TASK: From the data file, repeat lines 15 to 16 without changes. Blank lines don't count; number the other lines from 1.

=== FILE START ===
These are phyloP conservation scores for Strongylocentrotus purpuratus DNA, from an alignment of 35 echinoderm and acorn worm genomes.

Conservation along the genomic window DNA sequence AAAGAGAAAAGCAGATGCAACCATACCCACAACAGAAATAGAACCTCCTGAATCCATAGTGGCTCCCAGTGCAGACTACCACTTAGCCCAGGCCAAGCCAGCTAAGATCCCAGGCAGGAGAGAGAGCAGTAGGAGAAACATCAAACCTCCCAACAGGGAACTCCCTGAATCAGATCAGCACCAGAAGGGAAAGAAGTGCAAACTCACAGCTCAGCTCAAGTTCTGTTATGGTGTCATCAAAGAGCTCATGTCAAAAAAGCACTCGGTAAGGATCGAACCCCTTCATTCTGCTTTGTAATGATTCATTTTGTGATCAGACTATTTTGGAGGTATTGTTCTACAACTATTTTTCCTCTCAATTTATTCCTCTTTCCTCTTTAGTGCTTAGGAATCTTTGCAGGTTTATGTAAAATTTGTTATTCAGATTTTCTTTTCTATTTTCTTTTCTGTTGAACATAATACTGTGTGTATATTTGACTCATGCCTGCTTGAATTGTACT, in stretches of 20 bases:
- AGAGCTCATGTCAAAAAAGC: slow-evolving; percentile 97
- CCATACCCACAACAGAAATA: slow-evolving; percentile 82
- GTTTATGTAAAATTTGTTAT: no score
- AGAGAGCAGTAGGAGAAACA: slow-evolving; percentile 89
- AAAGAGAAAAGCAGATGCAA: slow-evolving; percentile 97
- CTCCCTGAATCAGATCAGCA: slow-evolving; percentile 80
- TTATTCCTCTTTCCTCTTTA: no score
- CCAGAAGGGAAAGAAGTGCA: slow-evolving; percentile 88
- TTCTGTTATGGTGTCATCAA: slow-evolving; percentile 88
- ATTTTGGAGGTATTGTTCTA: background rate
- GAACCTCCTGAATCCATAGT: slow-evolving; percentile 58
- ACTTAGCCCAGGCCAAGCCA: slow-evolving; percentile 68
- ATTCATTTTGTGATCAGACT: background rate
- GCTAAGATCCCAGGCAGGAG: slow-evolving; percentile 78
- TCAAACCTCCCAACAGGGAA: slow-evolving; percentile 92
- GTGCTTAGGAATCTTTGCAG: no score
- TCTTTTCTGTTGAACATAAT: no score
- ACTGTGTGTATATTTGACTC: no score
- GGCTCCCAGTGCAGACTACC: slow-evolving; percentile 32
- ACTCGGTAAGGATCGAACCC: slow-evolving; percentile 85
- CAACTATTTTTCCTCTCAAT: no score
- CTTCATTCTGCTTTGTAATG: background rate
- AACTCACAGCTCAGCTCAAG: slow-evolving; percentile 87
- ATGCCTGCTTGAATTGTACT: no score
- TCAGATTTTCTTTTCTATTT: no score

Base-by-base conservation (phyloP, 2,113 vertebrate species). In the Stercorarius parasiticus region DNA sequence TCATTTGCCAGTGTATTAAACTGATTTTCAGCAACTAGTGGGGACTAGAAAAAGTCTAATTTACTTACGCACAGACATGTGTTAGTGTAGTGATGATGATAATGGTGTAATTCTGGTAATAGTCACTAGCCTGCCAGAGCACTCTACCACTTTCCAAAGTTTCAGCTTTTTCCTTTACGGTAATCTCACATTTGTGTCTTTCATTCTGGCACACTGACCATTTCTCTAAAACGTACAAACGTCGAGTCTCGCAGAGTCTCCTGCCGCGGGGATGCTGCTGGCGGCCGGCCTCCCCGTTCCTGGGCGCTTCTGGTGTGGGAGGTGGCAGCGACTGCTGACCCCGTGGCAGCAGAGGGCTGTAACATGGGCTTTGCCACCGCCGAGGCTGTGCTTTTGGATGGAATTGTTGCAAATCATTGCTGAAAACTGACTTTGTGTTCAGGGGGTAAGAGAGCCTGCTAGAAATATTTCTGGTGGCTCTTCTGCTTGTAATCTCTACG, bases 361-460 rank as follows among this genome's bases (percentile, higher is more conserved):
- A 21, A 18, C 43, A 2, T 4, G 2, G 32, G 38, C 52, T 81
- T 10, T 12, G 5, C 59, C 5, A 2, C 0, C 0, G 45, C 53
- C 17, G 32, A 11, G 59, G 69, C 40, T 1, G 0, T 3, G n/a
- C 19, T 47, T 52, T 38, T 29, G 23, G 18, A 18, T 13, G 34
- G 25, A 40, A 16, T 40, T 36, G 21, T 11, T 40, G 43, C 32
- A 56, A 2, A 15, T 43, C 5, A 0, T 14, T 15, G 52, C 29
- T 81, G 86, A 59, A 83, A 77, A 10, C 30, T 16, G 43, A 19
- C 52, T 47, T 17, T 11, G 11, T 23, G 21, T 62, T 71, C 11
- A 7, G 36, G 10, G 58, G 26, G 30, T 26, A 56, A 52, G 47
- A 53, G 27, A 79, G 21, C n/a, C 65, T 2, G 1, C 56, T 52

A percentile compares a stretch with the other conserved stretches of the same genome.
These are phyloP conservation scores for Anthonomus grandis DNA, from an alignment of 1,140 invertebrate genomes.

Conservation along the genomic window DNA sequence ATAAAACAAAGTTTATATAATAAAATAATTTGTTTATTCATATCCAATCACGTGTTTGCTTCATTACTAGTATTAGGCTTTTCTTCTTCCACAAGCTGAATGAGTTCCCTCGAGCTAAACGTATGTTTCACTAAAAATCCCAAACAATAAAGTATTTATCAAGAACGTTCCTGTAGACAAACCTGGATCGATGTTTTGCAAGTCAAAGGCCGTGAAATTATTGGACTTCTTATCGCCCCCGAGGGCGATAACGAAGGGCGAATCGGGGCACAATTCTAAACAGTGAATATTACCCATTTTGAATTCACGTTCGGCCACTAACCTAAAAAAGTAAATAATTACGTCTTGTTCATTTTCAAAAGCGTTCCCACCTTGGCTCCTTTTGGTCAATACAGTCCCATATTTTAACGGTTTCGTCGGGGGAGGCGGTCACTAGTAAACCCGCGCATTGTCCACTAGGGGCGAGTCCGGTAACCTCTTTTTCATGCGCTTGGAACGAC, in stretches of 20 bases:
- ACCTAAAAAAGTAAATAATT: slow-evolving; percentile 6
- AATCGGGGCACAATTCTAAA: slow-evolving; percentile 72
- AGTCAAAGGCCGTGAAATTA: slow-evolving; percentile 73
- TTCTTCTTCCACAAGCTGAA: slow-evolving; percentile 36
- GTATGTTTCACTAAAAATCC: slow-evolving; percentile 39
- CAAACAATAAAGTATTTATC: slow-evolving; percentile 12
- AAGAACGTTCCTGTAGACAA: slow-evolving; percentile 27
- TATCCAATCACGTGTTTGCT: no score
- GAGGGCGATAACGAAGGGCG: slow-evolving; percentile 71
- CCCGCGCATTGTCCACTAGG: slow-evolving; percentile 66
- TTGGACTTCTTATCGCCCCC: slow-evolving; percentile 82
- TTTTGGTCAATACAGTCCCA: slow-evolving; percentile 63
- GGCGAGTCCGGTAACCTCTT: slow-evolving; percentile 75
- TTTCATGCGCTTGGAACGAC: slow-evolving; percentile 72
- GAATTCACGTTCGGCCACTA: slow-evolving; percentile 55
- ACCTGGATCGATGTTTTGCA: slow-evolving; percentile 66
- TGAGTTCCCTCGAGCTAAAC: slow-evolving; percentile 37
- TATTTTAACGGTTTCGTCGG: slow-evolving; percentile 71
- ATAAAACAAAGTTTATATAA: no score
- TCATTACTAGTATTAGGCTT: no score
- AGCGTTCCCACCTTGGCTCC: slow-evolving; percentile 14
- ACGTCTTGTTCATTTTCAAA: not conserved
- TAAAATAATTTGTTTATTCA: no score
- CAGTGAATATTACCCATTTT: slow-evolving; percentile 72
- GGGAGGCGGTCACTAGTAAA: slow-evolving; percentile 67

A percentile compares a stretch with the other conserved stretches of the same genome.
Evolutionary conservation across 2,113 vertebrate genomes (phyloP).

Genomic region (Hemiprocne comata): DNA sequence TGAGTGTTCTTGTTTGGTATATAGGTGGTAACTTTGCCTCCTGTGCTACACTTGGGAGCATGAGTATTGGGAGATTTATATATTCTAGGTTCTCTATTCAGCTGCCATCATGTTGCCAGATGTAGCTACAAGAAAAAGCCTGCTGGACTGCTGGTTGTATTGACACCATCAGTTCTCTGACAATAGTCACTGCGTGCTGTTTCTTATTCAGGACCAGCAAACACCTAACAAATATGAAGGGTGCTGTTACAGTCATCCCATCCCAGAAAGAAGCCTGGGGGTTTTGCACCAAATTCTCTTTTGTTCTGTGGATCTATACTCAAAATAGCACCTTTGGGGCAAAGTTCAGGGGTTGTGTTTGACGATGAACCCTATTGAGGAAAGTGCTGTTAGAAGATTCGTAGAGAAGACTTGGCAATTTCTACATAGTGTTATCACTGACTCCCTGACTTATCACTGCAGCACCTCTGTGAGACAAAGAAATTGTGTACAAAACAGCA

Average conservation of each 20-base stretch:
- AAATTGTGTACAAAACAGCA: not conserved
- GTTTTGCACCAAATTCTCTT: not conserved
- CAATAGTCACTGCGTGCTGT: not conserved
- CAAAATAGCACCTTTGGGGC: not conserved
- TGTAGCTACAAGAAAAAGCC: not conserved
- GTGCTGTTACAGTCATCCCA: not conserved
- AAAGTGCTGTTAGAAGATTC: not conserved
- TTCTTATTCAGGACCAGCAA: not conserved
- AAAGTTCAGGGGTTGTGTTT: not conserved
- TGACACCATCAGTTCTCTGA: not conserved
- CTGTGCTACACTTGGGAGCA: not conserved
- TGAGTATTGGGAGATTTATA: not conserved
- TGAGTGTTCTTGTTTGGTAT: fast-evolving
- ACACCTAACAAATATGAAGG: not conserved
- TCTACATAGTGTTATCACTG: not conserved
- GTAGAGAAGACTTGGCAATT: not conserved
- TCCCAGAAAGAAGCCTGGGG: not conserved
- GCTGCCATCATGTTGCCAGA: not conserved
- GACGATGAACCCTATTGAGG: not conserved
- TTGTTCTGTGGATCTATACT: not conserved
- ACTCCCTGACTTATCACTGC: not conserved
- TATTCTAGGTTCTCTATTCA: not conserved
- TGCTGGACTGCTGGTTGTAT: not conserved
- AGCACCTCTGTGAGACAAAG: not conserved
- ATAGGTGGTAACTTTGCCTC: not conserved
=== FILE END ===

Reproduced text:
- ATTCATTTTGTGATCAGACT: background rate
- GCTAAGATCCCAGGCAGGAG: slow-evolving; percentile 78